Anacortes area boat ramps
Once again, I find myself daydreaming. I remember looking for a boat ramp near Anacortes that we could use for a San Juan Island cruise. Sounds easy enough except not having any local knowledge and living 275 miles away in Portland makes it hard to plan a simple summer cruise. I had some specific requirements, #1 the ramp had to have a dock to get on and off the boat while we changed from a land based existence to a water based life. #2 the ramp had to be concrete so the car had traction plus it had to be steep enough to float the boat off the trailer without submerging the car. #3 we had to have long-term parking for the car and trailer without fear of vandalism or theft. #3.5 I didnt want to pay more than $10 a day to park. #4 I wanted access 24/7 just in case something came up. These are minimum requirements anyone would want. Once an acceptable ramp was located we could shove off from Portland and head up Interstate 5 with our good ship Sunshine in tow. There are many other issues that come into play, for instance having a bystander help me lift Lollipop (our dinghy) from the roof of the Excursion is a big plus. Having a level staging area that we can monopolize for 2 hours while the mast goes up is a bonus too. While were dreaming, how about a clean bathroom because most ramp kybos are totally gross. Lets switch gears for just a second and ask, "Why am I looking for a launch ramp"? Many people that go to Anacortes with a boat on a trailer will go straight to one of several marinas that provide a travel hoist service and will sling the boat into the water (no this doesnt mean throw it) the problem with slinging the boat is #1 the cost is about $175 in and $175 out. #2 you must schedule a time and date in advance or risk waiting all-day or overnight if you show up unannounced. Even if you have an appointment, you may still wait overnight if the marina has problems with other customers. They work 8 to 5 but you may show up after hours wanting to go home and on and on. On the plus side marinas have supplies, nice kybos, pretty safe parking lots, and answer the phone during business hours. In addition, keeping your trailer out of salt water is a huge benefit.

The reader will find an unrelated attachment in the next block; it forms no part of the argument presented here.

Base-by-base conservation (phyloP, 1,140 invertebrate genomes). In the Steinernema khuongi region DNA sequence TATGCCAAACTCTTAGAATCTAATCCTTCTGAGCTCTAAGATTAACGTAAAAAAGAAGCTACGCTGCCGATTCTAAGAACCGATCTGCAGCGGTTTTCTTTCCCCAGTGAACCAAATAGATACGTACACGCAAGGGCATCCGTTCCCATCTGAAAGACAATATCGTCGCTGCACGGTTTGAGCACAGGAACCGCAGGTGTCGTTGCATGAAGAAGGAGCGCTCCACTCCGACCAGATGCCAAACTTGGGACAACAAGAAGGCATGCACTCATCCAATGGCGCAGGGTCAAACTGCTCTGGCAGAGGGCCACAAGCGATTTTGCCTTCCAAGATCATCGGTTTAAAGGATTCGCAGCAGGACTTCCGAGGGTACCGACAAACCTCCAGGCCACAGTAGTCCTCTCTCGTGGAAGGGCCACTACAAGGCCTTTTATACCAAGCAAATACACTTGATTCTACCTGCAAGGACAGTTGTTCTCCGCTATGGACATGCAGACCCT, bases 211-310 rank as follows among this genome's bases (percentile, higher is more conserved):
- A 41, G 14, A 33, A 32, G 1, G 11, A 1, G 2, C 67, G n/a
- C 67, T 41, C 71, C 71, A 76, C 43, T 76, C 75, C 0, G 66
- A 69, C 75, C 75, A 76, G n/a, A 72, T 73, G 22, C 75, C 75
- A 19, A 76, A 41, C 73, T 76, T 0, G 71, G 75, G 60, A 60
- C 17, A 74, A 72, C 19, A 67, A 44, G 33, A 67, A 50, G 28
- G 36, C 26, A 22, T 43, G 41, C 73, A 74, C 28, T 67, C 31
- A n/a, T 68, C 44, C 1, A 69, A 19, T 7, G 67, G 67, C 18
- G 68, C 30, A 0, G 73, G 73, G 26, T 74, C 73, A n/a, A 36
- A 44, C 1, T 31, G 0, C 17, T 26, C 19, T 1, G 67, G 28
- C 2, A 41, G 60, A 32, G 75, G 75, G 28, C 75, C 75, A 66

There are three ramps in the Anacortes area that I have used and know something about.
Washington Park, Twin Bridges, and Deception Pass. Washington Park is an Anacortes city park. Anacortes is the closest jump off point to the San Juans. Some would argue that if your ultimate destination is the northern San Juans (Petos Island, Sucia, or the Canadian Gulf Islands) then Bellingham is closer and they would be correct. However, in my opinion if Friday Harbor, Roche Harbor, the inner San Juans and the journey is your destination, then Anacortes is where you want to put in. Washington Park is west of town out on the point, just past the ferry landing. (This is the State ferry to the San Juan Islands and Sidney B.C.) This is a very nice park with a full time live in ranger and staff. The park includes a spacious wooded campground and day use areas plus a two-lane boat ramp. There is a small pre-launch area where you can step the mast or you can do all that in the main parking lot. The car and trailer parking area is of modest size and has signs warning to make sure you have a parking space before launching. This sounds easy enough but I still dont know how to occupy the parking space while simultaneously launching the boat. (Or you can put your dinghy there to hold your space) ok now I know why my dinghy has wheels. Overnight parking fees were $8.00/night in 2009 and I remember you could stay for up to 14 days.
The bathrooms are heated and have hot water and showers. There are two ramps with a float dock in between and like any tidal ramp, the higher the tide the more room at the inn. Our boat needs about three or four feet of water to float off the trailer and we have no problems with an eight foot tongue extension, I dont even get my feet wet. There will usually be a small current here, but you can put it to good use either pinning your boat or pulling it away from the dock depending on which side you decide to use. I try to use the down stream side that way my crew can position the boat by pulling on the lines rather than shoving with a pole. The concrete ramps can be covered with seaweed and sand so it can get a little slippery so four wheel drive may be of help. All of this area is directly exposed to Rosario straight and Guemes channel. Although conditions are usually pretty good in the summer, it could be down right nasty with a sizable swell and waves. Dont forget ocean going ships and tugs are not far off shore and the ever present ferries are right next door. This is as good a time as any to warn you if you havent been warned before. Dont cut in front of a ferry, they are moving faster than you think To wrap up Washington Park, I highly recommend it as your first choice for your San Juan adventure.